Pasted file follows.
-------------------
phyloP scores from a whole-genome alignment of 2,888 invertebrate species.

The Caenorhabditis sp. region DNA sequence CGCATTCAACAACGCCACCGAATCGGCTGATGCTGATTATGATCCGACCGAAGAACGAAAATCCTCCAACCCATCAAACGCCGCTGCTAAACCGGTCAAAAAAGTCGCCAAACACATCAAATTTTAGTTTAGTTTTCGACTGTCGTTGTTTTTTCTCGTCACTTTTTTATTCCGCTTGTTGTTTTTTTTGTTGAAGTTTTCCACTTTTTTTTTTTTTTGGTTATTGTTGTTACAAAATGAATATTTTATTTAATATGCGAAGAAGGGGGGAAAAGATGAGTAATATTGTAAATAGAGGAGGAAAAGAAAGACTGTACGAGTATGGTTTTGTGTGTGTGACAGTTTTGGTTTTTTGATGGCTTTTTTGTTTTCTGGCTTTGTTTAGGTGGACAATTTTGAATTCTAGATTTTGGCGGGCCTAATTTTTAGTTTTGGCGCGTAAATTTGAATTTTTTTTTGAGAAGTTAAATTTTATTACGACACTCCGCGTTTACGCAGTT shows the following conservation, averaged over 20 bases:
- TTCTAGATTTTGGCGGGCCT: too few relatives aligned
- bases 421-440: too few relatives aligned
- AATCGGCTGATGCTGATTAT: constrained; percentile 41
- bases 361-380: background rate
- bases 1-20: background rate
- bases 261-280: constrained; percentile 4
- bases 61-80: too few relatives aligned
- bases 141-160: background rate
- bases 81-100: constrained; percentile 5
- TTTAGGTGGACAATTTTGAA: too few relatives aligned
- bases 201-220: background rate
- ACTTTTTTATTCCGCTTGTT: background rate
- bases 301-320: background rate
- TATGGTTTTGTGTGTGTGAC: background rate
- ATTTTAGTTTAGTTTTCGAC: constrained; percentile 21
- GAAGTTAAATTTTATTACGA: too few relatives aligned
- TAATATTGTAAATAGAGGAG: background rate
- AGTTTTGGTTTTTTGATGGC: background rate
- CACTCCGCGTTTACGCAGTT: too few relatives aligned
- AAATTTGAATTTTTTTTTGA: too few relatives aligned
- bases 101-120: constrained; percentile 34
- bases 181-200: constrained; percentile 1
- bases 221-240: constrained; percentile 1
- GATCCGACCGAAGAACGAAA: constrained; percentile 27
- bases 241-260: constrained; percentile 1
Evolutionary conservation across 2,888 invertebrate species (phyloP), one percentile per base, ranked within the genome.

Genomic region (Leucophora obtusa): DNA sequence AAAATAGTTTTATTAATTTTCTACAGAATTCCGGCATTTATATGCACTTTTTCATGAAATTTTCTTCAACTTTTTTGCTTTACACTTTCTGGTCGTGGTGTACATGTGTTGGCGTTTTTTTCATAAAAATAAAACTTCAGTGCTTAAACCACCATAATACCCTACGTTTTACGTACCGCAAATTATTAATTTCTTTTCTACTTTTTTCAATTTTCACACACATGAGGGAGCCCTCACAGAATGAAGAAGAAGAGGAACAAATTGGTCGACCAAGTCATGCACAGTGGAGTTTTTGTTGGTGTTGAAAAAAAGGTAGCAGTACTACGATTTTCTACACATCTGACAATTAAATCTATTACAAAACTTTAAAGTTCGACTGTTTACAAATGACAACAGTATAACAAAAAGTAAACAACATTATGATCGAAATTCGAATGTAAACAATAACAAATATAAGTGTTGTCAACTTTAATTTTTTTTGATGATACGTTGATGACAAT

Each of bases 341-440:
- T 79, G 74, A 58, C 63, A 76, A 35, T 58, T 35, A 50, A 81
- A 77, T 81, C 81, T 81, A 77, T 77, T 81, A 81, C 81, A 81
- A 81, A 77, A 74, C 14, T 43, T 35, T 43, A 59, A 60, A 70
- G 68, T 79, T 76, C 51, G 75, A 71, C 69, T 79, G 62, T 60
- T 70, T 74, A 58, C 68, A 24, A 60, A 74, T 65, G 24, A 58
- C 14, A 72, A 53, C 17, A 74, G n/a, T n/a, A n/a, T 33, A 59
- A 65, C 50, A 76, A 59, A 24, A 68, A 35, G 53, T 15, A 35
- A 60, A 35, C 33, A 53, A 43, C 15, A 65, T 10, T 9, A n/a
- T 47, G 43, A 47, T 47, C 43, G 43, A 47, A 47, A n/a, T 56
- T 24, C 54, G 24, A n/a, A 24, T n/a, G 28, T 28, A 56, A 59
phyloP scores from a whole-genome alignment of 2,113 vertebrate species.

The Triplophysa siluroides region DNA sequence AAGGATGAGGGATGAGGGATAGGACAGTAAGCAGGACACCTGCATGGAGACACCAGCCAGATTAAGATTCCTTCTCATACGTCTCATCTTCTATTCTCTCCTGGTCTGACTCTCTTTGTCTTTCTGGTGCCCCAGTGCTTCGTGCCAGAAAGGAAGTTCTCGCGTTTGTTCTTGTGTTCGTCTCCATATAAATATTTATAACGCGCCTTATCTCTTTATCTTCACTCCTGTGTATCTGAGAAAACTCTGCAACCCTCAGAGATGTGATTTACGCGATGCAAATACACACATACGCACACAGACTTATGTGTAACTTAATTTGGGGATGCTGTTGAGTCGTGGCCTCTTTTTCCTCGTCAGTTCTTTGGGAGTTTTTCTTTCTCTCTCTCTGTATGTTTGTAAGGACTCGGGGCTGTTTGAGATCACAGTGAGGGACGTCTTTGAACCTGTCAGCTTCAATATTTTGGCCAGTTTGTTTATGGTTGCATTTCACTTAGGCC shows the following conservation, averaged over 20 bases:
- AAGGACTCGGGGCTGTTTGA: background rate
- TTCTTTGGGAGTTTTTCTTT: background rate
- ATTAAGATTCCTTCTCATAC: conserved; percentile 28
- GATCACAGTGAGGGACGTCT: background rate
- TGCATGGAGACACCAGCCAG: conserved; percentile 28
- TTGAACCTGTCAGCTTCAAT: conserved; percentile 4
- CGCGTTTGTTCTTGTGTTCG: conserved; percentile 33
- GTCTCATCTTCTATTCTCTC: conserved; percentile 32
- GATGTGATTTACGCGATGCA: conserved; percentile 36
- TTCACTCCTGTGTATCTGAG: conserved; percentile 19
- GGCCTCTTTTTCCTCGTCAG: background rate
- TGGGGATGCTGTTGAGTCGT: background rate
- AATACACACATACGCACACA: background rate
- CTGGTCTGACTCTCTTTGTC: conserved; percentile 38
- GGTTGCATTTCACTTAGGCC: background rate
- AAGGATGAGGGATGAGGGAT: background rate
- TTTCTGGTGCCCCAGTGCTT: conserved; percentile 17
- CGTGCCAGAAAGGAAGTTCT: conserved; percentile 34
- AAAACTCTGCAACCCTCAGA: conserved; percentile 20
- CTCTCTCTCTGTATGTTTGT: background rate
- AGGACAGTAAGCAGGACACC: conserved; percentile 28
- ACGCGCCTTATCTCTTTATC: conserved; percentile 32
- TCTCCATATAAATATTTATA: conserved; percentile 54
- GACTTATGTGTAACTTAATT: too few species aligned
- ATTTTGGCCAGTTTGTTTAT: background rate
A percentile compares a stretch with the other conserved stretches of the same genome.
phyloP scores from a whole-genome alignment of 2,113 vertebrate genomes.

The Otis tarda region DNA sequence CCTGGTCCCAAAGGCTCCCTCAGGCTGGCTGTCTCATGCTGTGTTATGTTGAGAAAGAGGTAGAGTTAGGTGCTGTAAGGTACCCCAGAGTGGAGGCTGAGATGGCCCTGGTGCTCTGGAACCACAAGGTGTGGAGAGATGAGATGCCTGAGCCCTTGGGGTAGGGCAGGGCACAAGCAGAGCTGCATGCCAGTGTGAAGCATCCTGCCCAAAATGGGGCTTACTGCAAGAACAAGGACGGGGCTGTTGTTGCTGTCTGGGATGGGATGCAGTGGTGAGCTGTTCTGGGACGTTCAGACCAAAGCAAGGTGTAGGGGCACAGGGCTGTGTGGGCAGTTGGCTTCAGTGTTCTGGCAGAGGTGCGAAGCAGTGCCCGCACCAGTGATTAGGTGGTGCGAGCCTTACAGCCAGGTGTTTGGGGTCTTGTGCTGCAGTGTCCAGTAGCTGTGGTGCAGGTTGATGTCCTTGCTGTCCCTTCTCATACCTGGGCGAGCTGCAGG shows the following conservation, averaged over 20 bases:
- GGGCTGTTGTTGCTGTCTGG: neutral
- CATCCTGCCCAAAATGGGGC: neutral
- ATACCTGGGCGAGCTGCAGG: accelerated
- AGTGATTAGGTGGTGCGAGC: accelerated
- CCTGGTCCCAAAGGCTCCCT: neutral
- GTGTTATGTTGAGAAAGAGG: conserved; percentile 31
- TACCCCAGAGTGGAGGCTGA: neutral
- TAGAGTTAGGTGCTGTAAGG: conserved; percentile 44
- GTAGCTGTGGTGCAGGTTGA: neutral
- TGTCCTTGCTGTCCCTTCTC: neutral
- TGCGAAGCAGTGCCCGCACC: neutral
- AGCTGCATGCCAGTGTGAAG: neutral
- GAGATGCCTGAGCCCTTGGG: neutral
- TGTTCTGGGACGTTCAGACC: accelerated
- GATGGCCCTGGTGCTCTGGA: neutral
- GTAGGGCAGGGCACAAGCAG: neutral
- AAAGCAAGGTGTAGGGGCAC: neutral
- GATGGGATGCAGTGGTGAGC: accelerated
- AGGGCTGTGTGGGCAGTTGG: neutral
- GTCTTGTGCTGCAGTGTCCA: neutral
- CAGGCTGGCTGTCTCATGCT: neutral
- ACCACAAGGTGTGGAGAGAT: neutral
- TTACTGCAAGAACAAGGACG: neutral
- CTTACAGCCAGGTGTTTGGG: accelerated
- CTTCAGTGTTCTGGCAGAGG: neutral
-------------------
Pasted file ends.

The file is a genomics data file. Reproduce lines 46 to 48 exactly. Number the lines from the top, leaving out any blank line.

- GATCACAGTGAGGGACGTCT: background rate
- TGCATGGAGACACCAGCCAG: conserved; percentile 28
- TTGAACCTGTCAGCTTCAAT: conserved; percentile 4